You say you have been to Mexico?   Have you REALLY  seen this amazing country??

Pictured above – Hierve el Agua (Spanish for “the water boils”)   OAXACA, is a set of natural rock formations in the Mexican state of Oaxaca that resemble cascades of water. The site is located about 70 km east of Oaxaca city, past Mitla, in the municipality of San Lorenzo Albarradas, with a narrow, winding unpaved road leading to the site.The site consists of two rock shelves or cliffs which rise between fifty and ninety metres from the valley below, from which extend nearly white rock formations which look like waterfalls. These formations are created by fresh water springs, whose water is over-saturated with calcium carbonate and other minerals. As the water scurries over the cliffs, the excess minerals are deposited, much in the same manner that stalactites and iron can also be found and determines the color of a particular stalactite. The calcium carbonate in the water is due to rainwater which passes underground. First it absorbs carbon dioxide, and forms molecules of carbonic acid. This acid comes into contact with underground marble and partially dissolves creating calcium bicarbonate. When the water runs above ground, the excess minerals fall out.

Oaxaca City is THE premier place in Mexico to do away with your diet. Sink your teeth into crispy grilled tlayudas filled with chicken tinga. Savor huitlacoche quesadillas. Indulge in one of the many varieties of molé. Crunch into something weird, like grasshoppers sautéed in chili and garlic, or suck down a cow’s head taco. Go high brow at the elegant Casa Oaxaca, or go cheap at the local market, Mercado 20 de Noviembre, or the innumerable street carts and hole-in-the-wall taquerias. Chase it all down with a small-batch mezcal. And if you have the incomprehensible urge to do something, oof, active, pay a visit to the nearby Zapotec archaeological site, Monte Albán.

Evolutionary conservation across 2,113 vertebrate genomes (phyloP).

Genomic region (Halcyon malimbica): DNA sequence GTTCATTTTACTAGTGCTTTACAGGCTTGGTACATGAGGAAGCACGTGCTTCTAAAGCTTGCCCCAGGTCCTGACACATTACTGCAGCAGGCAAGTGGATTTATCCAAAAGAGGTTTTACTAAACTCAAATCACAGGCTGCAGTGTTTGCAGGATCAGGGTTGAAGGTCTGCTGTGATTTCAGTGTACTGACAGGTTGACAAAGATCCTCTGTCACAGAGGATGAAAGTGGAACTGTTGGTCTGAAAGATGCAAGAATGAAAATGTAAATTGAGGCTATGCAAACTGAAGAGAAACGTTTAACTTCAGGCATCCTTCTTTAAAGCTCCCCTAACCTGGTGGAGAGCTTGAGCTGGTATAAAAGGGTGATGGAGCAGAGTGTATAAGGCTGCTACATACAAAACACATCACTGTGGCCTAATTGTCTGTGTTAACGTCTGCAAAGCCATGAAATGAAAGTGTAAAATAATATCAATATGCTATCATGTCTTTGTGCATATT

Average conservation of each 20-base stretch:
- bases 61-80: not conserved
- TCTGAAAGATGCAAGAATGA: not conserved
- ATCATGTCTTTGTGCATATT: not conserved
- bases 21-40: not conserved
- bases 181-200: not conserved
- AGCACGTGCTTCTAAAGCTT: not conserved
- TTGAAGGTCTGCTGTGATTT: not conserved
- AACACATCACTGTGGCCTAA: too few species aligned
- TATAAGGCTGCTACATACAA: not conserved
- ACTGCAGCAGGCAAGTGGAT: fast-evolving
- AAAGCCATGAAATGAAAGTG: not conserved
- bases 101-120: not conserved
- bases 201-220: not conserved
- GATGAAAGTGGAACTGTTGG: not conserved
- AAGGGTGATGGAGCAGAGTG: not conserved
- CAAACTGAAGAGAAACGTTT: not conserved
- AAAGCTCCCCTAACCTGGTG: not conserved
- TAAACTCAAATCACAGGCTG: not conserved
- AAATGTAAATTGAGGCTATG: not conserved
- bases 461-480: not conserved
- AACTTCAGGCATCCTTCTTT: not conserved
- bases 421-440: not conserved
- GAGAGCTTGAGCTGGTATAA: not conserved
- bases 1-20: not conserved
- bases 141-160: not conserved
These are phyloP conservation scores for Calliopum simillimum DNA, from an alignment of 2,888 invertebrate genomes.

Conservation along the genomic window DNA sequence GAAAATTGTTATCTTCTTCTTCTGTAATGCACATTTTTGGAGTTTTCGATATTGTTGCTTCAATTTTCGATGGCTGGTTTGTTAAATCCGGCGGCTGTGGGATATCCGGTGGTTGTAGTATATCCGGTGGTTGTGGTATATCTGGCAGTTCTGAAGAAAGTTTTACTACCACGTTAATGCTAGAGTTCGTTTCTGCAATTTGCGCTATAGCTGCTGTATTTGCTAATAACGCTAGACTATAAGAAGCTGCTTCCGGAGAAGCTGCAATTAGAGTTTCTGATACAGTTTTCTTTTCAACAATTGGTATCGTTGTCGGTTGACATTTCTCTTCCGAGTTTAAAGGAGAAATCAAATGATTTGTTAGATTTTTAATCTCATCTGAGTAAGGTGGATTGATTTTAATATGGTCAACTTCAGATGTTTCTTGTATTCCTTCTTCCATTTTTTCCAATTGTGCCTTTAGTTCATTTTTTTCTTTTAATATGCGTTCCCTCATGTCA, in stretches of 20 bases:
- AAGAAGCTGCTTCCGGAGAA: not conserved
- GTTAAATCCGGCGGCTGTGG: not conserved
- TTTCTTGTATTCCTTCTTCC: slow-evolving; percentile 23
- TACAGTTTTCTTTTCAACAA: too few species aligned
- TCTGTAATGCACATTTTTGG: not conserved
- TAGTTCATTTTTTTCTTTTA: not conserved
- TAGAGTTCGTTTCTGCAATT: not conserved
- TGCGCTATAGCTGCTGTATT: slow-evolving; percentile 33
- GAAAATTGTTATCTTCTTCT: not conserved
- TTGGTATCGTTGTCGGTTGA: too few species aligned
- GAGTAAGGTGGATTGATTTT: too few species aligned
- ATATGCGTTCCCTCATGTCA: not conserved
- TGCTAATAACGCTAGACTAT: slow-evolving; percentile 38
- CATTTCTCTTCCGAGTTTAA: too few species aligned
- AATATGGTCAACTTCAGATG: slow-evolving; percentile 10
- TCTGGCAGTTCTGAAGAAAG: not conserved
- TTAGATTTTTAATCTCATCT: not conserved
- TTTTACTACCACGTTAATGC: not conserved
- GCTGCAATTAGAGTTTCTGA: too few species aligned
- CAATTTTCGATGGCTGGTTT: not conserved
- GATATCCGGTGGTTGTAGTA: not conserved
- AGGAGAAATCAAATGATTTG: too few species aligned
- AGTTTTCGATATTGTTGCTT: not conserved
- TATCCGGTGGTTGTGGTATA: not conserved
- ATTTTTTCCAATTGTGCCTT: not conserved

Mexico is full of towering peaks, jewel-colored lakes, and sprawling jungles. It has a “Grand Canyon” even deeper than ours. It has 34 UNESCO World Heritage Sites and over 100 Magic Towns — a meaningful distinction given to villages that still embody the spirit of traditional Mexico. It has blissfully low-key beaches where time slows to a crawl, and vivacious, thrumming cities where world-class art and dining are yours to consume at a stupid-generous exchange rate.

Eat shark meat in Campeche City

The capital of Campeche is one of the most visually stunning colonial cities in Mexico, with a brightly colored historic center overlooking the Gulf from its long, meandering malecon. It’s also, admittedly, a sleepy kind of place, so you’ll certainly be catching an early bedtime after you chow down on local eats. A delicacy in Campeche is pan de cazón, meaning bread of small shark. This local dish is prepared lasagna-style with layers of tortillas stuffed with shark meat, black beans, and bathed in a spicy tomato sauce.

Within the western states of Jalisco and Nayarit, this bay is bound to the north by Punta Mita and to the south by Cabo Corrientes. It’s one of the largest bays in the world, its most popular port being Puerto Vallarta. That hushed moment when the sun sinks below the horizon paints the sky over Puerto Vallarta brilliant shades of blood orange. When the show’s over, nab a bar stool at El Solar for a shot of tequila and a plate of shrimp al pastor tacos. There’s no better place in the world to call it a day.

Writer/Blogger Meagan Drillinger wrote a great piece  about  20 amazing things to see/do in Mexico before you die!  Above  are just some highlights.  Read the whole article here. 

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